Decoding allows children to access the thousands of words they have already heard but never seen in written form. Difficulty with decoding skills is a hallmark of the struggling reader.
How did you read it? Skilled readers are able to teach themselves new words such as this one by using letter-sound patterns to decode words. They are able to recognise the speech sounds represented by the letters and letter patterns in the word.
Move your mouse or finger over the letters to hear the speech sounds they represent:
Skilled readers then mentally join the speech sounds together to read the word (a skill called blending). This code-cracking process of using letter-sound patterns to blend speech sounds and read unfamiliar words has been shown through decades of research to be crucial in learning to read!
Notice that 'sleeth' is a made up word. Made up words (nonwords) are an excellent way of assessing decoding skills, since students have never seen them before and must use decoding skills to read them. Nonwords are an important part of assessing reading ability since they provide a 'pure' measure of decoding skills. Try using your decoding skills to read these nonwords (press 'new word' to change words):
This decoding process is exactly what must happen when a student needs to read a real word they haven't seen before. Adults use decoding skills too, but we don't come across words we haven't seen before as often as kids do. Try using your decoding skills to read these difficult real words (press 'new word' to change words):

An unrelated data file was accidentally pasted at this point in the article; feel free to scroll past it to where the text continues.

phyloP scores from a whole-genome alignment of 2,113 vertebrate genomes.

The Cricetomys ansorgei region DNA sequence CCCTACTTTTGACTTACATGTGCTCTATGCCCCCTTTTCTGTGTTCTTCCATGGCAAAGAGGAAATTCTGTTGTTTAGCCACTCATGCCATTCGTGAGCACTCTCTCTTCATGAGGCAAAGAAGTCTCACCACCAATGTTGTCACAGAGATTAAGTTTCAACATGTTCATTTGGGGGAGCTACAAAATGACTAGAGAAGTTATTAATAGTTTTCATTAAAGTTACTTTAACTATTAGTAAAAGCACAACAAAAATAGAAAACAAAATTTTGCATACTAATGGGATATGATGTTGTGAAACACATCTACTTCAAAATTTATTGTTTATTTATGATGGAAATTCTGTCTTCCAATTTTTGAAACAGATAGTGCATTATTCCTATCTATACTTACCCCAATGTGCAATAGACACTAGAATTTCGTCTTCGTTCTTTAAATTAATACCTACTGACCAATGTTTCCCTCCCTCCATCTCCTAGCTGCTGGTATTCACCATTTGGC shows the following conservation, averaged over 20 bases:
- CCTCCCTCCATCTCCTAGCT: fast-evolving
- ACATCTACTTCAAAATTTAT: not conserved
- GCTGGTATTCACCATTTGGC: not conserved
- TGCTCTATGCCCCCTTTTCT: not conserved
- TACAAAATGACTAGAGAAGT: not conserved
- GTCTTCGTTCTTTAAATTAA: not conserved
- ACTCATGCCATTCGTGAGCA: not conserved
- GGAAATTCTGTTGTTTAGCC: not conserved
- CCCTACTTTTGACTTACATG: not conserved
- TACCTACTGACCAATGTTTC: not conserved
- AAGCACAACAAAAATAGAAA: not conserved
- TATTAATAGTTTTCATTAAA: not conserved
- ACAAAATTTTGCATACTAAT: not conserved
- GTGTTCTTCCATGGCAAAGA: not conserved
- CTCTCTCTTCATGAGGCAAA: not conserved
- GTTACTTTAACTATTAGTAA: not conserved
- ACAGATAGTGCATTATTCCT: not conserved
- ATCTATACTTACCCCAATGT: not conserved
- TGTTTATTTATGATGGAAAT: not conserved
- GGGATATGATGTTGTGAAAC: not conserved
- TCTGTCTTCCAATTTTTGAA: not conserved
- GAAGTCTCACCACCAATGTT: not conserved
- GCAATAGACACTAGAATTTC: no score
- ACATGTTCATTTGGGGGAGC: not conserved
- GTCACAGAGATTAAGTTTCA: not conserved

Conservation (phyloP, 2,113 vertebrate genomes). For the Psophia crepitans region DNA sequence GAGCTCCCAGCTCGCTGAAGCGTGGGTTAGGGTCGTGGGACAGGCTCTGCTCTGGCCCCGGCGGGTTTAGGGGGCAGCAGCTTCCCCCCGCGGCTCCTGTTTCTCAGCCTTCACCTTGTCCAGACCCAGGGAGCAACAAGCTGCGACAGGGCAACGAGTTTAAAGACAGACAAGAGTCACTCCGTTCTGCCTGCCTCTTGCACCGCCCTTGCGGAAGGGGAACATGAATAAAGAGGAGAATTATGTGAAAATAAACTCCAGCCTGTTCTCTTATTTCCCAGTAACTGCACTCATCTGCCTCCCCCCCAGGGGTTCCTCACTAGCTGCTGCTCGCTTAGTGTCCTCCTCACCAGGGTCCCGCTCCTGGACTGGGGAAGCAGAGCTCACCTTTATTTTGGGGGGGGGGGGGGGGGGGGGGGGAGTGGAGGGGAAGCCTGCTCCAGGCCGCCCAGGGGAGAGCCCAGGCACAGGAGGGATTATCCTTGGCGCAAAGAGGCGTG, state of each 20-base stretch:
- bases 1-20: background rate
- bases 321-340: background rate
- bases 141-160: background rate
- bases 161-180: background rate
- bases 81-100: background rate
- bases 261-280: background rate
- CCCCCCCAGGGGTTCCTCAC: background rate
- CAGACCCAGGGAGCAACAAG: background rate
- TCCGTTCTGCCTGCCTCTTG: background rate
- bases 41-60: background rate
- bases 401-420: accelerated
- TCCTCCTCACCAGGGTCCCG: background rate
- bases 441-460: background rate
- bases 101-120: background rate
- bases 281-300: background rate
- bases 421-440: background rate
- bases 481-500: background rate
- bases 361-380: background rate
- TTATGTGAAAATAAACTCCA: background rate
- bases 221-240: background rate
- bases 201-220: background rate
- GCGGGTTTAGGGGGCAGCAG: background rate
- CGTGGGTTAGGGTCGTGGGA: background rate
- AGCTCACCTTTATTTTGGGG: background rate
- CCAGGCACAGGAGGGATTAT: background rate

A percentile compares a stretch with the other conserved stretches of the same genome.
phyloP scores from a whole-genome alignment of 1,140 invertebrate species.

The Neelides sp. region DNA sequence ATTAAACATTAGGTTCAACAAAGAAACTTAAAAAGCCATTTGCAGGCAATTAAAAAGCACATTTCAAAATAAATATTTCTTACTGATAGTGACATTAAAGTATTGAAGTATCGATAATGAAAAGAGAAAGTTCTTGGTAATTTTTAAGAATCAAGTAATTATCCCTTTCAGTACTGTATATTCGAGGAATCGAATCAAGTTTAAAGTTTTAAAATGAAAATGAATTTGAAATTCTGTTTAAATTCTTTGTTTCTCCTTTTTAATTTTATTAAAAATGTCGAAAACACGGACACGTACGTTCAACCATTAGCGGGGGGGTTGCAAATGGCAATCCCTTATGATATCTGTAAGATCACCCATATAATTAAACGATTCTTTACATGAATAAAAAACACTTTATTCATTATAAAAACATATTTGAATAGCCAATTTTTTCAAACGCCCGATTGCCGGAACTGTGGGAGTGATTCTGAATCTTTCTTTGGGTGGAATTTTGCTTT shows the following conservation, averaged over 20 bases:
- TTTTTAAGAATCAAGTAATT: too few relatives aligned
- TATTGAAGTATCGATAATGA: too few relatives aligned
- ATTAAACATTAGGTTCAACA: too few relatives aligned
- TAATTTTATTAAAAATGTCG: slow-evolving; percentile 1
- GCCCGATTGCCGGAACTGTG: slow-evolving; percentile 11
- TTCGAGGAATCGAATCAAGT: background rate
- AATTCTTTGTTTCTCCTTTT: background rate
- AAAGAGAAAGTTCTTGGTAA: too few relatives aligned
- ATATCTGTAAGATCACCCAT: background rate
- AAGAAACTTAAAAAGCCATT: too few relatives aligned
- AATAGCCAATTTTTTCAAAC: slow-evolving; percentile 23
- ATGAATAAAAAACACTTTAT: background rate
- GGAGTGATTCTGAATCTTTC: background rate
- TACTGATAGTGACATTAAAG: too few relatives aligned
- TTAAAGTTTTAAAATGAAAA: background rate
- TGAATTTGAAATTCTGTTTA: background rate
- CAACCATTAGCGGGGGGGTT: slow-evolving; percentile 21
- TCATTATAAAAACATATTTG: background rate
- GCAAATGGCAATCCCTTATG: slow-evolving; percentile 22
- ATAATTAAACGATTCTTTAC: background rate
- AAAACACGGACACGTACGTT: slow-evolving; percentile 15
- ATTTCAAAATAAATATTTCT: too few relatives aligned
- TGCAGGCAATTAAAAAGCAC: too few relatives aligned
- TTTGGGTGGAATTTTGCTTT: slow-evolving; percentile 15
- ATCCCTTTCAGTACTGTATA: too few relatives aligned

Why is decoding so important?
Decoding allows children to recognise the thousands of words they have already heard but never seen in written form - it creates a bridge between spoken and written language that facilitates self teaching. Without the ability to self-teach, students are at a great disadvantage in learning to read. Difficulty with decoding skills is a hallmark of the struggling reader.
Which Reading Doctor® apps help with developing decoding skills?
Apps for teaching basic decoding skills
The following Reading Doctor® teaching tools help students to understand how to decode simple words with consistent letter-sound patterns (CVC, CCVC and CVCC words such as 'cat, stop' and 'list'). These tools are recommended for teaching decoding skills to beginning readers (aged 4-8) as well as to older, struggling readers. For more information about how each app helps you to teach decoding skills, please click on the links:
Apps for teaching students more advanced decoding skills
Once students have developed basic decoding skills, the following tools can help you to teach students to decode more complex words. For more information about how each app teaches decoding skills, please click on the links: